Why you should care
Because the only two U.S. women ever nominated at a major party convention both stole the show.
Learn more about Geraldine Ferraro’s and Sarah Palin’s historic candidacies by watching The Contenders: 16 for ’16, a new TV series from OZY about the men and women who have run the ultimate political gauntlet in pursuit of the most powerful job on Earth. It airs every Tuesday at 8 p.m. EST this fall on PBS.
The first draft of the speech was written for a yet-unnamed male running mate for GOP presidential nominee, Sen. John McCain. It was not an unreasonable assumption — most of the finalists for the job, not to mention every major-party vice presidential pick save one in the entire history of the U.S. republic, were men. Three days before the 2008 Republican National Convention, however, McCain surprised the world by naming Alaska Gov. Sarah Palin as his VP pick, and speechwriter Matthew Scully had to scramble to tailor the speech to the political unknown who was making her big stage debut in St. Paul, Minnesota.
Scully pulled it off, and Palin delivered, dazzling television viewers across the country and electrifying the Republican faithful, who had been hungering for a high-wattage political celebrity to counter the soaring oratory of Barack Obama. Less impressive media moments would soon follow for Palin, but that speech, like the one given 24 years before by the only other woman to appear on a major-party ticket, Geraldine Ferraro, was unquestionably one of the finest moments in modern convention history.
Like McCain, former Vice President Walter Mondale was in need of a game-changing running mate in 1984. After a protracted nomination battle against Gary Hart and Jesse Jackson, the bruised Democratic nominee entered the summer trailing President Ronald Reagan by a whopping 19 points in one poll. Into the void, and the spotlight, stepped Ferraro, a former elementary school teacher who had attended law school at night and raised her children before becoming a tough prosecutor and formidable congresswoman from Queens.
Ferraro’s selection promptly transformed Mondale’s rather prosaic run into a historic venture. And the Democratic convention that July in San Francisco was electric in anticipation of Ferraro’s appearance: Women cried and danced in the aisle, and activist Bella Abzug handed out cigars reading “It’s a girl!” as the crowd chanted “Ger-ry, Ger-ry.”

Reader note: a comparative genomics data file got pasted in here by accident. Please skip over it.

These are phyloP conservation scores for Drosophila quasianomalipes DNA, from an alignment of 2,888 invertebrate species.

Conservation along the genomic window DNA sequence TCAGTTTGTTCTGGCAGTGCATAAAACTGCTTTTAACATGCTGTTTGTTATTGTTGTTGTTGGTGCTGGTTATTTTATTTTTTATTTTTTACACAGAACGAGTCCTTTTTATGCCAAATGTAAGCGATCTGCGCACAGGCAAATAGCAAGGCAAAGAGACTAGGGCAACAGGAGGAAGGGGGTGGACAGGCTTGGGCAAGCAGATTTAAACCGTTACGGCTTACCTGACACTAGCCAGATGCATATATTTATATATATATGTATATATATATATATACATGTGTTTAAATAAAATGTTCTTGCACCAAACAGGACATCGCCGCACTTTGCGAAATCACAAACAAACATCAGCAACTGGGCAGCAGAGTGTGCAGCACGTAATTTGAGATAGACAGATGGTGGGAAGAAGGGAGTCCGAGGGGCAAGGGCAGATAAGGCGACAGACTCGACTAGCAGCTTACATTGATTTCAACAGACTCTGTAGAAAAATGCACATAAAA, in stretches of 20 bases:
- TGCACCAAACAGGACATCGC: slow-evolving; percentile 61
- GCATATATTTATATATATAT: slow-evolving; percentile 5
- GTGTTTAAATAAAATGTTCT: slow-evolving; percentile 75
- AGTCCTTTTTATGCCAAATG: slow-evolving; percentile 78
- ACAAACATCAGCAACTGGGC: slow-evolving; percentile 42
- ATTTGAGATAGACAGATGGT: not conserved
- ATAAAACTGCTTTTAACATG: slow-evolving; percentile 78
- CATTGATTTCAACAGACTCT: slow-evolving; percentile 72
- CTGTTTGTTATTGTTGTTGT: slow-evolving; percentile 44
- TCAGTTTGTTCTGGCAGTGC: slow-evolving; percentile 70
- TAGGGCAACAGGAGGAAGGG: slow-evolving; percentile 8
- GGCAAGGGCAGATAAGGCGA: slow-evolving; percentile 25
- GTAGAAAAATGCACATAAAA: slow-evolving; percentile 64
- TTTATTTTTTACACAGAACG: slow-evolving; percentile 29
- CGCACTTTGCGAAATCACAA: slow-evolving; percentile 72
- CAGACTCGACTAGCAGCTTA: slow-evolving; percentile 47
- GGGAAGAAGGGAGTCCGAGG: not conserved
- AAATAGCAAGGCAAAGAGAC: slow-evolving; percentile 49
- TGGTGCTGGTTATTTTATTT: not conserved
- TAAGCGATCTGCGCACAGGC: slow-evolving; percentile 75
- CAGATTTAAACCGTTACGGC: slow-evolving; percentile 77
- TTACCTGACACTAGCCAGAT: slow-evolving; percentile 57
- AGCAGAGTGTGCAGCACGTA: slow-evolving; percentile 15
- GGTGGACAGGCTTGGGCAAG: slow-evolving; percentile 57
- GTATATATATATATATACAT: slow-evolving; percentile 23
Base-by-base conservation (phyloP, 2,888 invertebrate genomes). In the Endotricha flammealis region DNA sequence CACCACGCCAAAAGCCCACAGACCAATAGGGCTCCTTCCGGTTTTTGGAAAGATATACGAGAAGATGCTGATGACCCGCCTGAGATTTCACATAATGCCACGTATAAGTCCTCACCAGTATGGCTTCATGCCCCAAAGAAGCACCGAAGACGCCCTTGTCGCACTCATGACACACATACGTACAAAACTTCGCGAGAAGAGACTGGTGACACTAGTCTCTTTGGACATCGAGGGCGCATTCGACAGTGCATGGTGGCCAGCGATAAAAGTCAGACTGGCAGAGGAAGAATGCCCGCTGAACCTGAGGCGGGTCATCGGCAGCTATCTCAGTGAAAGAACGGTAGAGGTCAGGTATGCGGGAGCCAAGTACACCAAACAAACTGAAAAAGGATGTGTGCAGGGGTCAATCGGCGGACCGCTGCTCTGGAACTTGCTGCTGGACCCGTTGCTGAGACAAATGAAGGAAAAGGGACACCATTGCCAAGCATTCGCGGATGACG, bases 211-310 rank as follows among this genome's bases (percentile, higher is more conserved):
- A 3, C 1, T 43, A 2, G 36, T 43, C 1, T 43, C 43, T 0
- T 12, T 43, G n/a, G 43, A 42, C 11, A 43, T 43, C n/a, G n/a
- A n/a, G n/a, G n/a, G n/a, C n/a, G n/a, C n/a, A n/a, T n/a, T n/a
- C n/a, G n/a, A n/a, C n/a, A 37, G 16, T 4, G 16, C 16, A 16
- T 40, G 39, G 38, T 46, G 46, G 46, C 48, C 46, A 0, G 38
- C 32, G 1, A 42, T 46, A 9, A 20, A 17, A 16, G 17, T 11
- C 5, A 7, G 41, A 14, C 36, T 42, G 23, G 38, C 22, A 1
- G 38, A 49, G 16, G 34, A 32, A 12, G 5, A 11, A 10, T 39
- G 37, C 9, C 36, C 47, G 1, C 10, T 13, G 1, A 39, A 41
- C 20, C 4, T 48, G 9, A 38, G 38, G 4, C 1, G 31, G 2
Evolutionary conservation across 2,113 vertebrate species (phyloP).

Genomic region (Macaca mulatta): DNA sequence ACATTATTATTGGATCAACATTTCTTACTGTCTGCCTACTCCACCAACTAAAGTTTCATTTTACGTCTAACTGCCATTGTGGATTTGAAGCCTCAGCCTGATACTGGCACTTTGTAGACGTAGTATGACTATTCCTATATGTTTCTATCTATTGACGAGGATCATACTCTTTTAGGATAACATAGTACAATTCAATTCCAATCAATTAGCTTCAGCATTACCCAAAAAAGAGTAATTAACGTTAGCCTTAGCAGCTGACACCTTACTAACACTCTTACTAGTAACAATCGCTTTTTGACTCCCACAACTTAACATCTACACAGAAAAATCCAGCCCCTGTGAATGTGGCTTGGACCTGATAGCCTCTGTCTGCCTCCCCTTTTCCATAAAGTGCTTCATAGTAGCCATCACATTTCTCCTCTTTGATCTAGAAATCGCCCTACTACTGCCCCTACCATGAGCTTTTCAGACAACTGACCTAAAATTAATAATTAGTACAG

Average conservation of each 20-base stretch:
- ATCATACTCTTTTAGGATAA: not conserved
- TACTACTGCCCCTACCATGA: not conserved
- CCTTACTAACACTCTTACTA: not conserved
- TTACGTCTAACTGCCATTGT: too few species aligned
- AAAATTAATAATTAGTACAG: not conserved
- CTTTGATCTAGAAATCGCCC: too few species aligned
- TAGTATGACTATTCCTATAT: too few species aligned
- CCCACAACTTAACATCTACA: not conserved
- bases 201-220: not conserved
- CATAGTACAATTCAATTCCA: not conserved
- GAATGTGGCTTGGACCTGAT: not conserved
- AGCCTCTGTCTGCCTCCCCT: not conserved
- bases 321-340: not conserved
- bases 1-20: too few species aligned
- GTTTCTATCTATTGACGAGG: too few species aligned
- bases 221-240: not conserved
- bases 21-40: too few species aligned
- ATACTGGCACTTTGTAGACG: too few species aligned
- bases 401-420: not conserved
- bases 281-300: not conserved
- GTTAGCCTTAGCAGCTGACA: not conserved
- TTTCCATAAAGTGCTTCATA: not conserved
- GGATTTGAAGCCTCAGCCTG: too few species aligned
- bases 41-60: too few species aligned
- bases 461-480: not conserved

“Ladies and gentlemen of the convention,” the petite 49-year-old confidently announced from the podium to tumultuous applause, “my name is Geraldine Ferraro.” Like all good VP nominee speeches, Ferraro’s cheered her running mate and jeered their opponents, hammering Reagan for the mountain of debt his policies were running up. But her address was also about much more than a single election. “By choosing a woman to run for our nation’s second-highest office, you send a powerful signal to all Americans,” she proclaimed. “There are no doors we cannot unlock. We will place no limits on achievement.”
Notwithstanding the glass ceiling it shattered, the Mondale-Ferraro ticket’s own achievement was rather limited, winning just one state and 13 electoral votes. Reagan not only won the women’s vote but also Ferraro’s home state of New York. Still, Ferraro’s nomination — and her electrifying speech — would have a lasting impact on numerous women seeking public office in the intervening decades.
When one of those women, Palin, took the stage a quarter century later in the only state Mondale won, no one, including Palin’s own staff, who had been feverishly prepping her for days, knew quite what to expect. Palin’s bold nomination, however, had done at least one thing already: kill any momentum Obama had after the Democratic convention in Denver. “I was in Denver and I watched every light, camera and all the action — ffffwah — pack up and head to Wasilla, Alaska,” Melissa Harris-Perry, a political science professor at Wake Forest University tells OZY in The Contenders: 16 for ’16, a documentary series that airs every Tuesday this fall at 8 p.m. EST on PBS. “I was, like, ‘Where did everybody go?’ ”
With questions already surrounding her qualifications and experience, Palin spent the first part of her 40-minute speech sharing her life story, including the famous zinger where she quipped that her being the mayor of Wasilla was “sort of like [being] a ‘community organizer,’ except that you have actual responsibilities.” Palin appeared to be a natural: She was charming and persuasive and she hit all of Scully’s themes with gusto, including depicting Obama as an out-of-touch Democratic elitist “who lavishes praise on working people when they’re listening and then talks about how bitterly they cling to their religion and guns when those people aren’t listening.”
By the time Palin was finished, the convention crowd was in ecstasy, and political pundits boiled over with effusive praise. Perhaps the person most overwhelmed by the performance was McCain himself, who unexpectedly joined Palin onstage afterward, bellowing to the crowd: “Don’t you think we made the right choice for the next vice president of the United States?”
As it turned out, no. But that shouldn’t detract from what will remain one of the most remarkable moments in convention history. And should Hillary Clinton shatter a new glass ceiling in November, she will owe a great deal to the historic candidacies of Ferraro and Palin that helped pave the way.